- Racism and Black Lives Matter: Worldview Reflections
- The Human Race, Antidote to Racism!
- Two Forms of Racism
- Postmodern Racism: Ideological Social Justice
- What is “Whiteness”?
- Racism Is in the Human Heart
- Three Important Distinctions Regarding Racism
- Hope in the Midst of Racist Despair
- Envy, Emulation and Racism
- Envy, Emulation and Racism, part 2
In a dark dungeon I stood with a broken heart on centuries-old dry excrement. I was visiting the Cape Coast Castle in Ghana, a transshipping point for African captives in the British Atlantic slave trade. In each dungeon, hundreds of slaves were so tightly packed these desperate humans could only stand day and night for weeks at a time.
In the courtyard above, our guide pointed to a quaint, whitewashed two-story building (at the extreme left in the picture) and said, “This is where the Christians met on Sundays for worship.” My heart was pierced. The British who ran this fort professed to worship Christ while, a few feet below them, thousands of slaves—each one precious to Jesus—suffered horribly. Here is the incredible irony of racism and slavery, perhaps the most evil institution of history, perpetuated by professing Christians.
One of the greatest causes of poverty in the world is the lie of racism – “my race is superior to yours!” This lie has brought misery, injustice and poverty to millions of our black brothers and sisters, and others around the world.
Engraved on the outside wall of the chapel (see the red arrow on the image above) was this sobering “never again” testimony.
In everlasting memory of the anguish of our ancestors. May those who died rest in peace. May those who return find their roots. May humanity never again perpetrate such injustice against humanity. We, the living, vow to uphold this.
The words “never again” struck me: an appropriate sentiment, but nothing more. Several hundred years later, Nazis killed six million Jews made in God’s image but deemed unworthy as a race.
Racism happened all through history
We see this lie manifest in other forms such as tribalism–my tribe is better than your tribe, casteism–my caste is superior to your caste, sexism–male is superior to female.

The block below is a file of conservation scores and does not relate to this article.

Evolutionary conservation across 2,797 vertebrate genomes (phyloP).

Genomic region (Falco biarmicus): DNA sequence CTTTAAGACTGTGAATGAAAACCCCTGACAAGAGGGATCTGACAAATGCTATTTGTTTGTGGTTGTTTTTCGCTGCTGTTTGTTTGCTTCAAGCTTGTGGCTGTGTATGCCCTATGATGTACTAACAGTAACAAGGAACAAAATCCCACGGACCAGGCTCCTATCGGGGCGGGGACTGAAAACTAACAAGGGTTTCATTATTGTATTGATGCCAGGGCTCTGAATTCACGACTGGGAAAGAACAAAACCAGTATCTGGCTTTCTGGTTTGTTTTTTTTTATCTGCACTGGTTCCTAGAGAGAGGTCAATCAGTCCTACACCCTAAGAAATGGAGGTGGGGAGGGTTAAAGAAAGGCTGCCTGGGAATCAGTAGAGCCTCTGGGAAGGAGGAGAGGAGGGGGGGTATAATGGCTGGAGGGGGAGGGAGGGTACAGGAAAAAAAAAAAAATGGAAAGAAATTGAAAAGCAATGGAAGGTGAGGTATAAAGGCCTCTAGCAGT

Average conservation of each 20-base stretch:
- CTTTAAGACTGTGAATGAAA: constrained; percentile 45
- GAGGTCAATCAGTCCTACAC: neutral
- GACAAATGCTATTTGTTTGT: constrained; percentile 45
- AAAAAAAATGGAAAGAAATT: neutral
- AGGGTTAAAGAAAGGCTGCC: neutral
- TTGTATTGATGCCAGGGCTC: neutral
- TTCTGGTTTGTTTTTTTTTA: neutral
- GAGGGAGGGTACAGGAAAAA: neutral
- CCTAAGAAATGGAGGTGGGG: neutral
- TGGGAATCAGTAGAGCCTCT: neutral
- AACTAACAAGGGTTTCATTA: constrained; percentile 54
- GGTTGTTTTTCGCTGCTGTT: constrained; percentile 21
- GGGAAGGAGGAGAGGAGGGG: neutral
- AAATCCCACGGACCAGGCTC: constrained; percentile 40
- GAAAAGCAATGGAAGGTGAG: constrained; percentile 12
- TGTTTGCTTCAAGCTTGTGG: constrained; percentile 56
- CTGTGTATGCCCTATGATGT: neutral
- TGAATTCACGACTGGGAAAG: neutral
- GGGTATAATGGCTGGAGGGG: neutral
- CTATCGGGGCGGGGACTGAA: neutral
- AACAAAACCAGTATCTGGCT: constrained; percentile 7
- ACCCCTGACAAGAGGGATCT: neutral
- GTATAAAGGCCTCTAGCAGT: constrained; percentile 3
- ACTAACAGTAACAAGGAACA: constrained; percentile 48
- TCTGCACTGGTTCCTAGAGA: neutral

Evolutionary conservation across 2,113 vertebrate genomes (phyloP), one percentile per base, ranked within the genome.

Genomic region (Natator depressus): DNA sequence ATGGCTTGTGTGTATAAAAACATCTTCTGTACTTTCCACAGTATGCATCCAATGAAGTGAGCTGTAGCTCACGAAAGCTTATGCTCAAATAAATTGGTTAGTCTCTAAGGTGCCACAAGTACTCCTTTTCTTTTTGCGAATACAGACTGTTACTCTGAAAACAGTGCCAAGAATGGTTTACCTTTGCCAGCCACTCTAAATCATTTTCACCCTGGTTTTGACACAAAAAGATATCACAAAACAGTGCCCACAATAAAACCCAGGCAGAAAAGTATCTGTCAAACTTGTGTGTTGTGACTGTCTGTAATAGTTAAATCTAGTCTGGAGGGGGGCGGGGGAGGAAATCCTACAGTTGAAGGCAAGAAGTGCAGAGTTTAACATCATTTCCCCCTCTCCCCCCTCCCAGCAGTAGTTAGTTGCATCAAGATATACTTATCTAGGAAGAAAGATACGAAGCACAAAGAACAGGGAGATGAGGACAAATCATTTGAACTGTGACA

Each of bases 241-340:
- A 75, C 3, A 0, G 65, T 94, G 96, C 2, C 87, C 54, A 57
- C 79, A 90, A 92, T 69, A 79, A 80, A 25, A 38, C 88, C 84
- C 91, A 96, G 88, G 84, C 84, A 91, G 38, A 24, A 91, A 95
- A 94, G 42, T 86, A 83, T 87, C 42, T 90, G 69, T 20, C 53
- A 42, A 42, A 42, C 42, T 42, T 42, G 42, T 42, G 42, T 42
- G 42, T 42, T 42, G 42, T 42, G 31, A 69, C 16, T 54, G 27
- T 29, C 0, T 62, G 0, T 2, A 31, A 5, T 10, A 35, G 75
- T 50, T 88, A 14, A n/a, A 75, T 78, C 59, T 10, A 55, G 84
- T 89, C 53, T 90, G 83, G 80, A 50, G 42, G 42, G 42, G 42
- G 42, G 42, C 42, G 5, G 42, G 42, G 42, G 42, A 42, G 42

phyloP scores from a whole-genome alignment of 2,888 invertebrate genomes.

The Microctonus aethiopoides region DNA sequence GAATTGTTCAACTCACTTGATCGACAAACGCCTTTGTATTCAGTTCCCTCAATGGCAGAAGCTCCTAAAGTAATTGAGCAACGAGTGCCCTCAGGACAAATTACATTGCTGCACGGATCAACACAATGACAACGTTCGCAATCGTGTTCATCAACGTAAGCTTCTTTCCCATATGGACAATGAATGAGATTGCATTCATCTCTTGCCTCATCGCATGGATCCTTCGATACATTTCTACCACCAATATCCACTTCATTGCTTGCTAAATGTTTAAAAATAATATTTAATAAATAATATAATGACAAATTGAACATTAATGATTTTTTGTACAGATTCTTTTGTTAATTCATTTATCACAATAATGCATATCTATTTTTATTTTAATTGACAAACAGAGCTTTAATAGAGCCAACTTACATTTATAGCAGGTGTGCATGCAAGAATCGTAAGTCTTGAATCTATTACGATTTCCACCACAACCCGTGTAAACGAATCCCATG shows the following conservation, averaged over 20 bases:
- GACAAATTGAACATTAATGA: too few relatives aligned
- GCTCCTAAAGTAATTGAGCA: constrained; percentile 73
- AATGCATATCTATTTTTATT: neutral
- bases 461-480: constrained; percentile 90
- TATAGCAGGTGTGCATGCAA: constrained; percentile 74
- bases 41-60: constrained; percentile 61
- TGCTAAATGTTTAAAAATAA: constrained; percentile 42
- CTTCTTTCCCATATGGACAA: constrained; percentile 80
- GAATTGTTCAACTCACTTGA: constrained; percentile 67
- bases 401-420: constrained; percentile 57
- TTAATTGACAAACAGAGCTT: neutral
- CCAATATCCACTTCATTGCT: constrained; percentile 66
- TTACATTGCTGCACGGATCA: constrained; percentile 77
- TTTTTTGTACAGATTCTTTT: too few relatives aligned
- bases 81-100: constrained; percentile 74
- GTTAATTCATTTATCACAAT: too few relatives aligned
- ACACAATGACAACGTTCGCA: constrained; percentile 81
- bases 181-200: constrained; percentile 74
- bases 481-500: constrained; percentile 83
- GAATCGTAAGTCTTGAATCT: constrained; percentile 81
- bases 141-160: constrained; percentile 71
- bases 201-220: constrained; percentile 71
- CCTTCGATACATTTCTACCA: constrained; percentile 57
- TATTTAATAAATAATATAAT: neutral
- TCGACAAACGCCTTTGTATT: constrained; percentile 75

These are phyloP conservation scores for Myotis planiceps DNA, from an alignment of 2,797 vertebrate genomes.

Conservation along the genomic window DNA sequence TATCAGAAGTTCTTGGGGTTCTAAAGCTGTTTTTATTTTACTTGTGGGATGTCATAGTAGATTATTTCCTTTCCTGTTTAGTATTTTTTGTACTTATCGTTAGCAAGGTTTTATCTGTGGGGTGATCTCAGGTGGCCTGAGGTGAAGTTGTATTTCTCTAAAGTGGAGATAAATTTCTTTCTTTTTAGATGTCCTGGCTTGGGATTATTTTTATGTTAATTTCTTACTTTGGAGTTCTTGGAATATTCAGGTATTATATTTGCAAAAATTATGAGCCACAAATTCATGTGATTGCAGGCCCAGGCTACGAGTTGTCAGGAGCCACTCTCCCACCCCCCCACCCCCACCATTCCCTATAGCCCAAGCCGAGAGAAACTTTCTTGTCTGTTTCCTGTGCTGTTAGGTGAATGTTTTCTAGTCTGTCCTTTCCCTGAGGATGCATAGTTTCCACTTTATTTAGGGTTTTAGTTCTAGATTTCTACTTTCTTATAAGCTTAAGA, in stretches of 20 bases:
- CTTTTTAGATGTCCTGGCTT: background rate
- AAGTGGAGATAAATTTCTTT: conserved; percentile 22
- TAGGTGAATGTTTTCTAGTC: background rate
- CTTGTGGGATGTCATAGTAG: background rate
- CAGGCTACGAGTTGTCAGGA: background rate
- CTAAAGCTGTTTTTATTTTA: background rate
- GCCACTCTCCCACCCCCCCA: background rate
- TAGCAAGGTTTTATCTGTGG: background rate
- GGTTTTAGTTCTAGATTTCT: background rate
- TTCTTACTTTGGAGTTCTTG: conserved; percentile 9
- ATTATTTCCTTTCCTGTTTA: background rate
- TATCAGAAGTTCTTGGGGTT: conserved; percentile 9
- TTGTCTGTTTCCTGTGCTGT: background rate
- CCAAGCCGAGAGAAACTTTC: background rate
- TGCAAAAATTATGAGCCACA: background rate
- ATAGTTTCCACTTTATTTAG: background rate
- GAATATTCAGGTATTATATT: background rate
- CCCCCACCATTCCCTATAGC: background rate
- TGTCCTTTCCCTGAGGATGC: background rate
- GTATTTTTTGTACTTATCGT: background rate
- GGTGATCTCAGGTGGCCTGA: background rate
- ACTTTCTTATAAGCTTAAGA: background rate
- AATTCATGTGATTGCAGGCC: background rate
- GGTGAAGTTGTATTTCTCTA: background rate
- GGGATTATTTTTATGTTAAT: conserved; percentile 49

America’s lamentable slave history fits here. And, of course, not America only. Communists in the Soviet Union and China killed 100 million mostly minority people to ensure conformity to their Marxist ideology. The history of the USSR also includes ethnic cleansing of the Ukrainians, the Tatars, the Chechens and the Ingush among others. China persecuted largely non-Han peoples such as the Hakas, Uighur, Kazakhs and Tibetans in their countries.
In the Rwandan genocide in the 1980s, Hutu and the Tutsi tribe members slaughtered one another.
Even today, a slave trade is active in Africa and the Middle East, as well as sex slavery in Europe, Latin America, the USA, Asia. We can go on and on. Why do these “isms” proliferate? Because of ignorance about or rejection of the principle established at creation that human beings are made in the image of God. Godless atheistic and pagan cultures demean people of different backgrounds.
Slavery: the beginning of the end
But some men and women took seriously the “never again” pledge and stood against the tide of moral evil. William Wilberforce, parliamentarian and statesmen, and John Newton, repentant captain of a slave ship, inspired and led a moral renewal in England that made slavery unthinkable and ended the slave trade.
In the USA, Abraham Lincoln and Harriett Beecher Stowe led the emancipation movement, along with Harriett Tubman, who braved life and limb to create the Underground Railroad that ushered slaves to freedom. These, and the thousands who joined them, understood that before anyone is a slave, they are human beings. They could not rightfully be anyone’s property. While much of the world went sleepwalking, accepting or ignoring race as a moral evil, thousands of brave souls, black and white, fought to bring an end to racism and slavery. They believed in a moral universe.
The current racial tensions and riots are not unique moments in history. All the racial, tribal, and sexual aberrations over the generations are cut from the same cloth. We who cried “never again” too often ourselves find ourselves in the same place.
However, the issues raised by Black Lives Matter have caused me to reflect anew on racism. This series of blog posts is intended to give a worldview analysis regarding racism in America and globally. We will distinguish between the three perspectives: 1) the Judeo-Christian worldview, which establishes the antidote to racism, 2) the modern worldview with its traditional racism, that is inferiority and superiority based on skin color, and 3) the postmodern worldview that characterizes racism as structural or systemic.
- Darrow Miller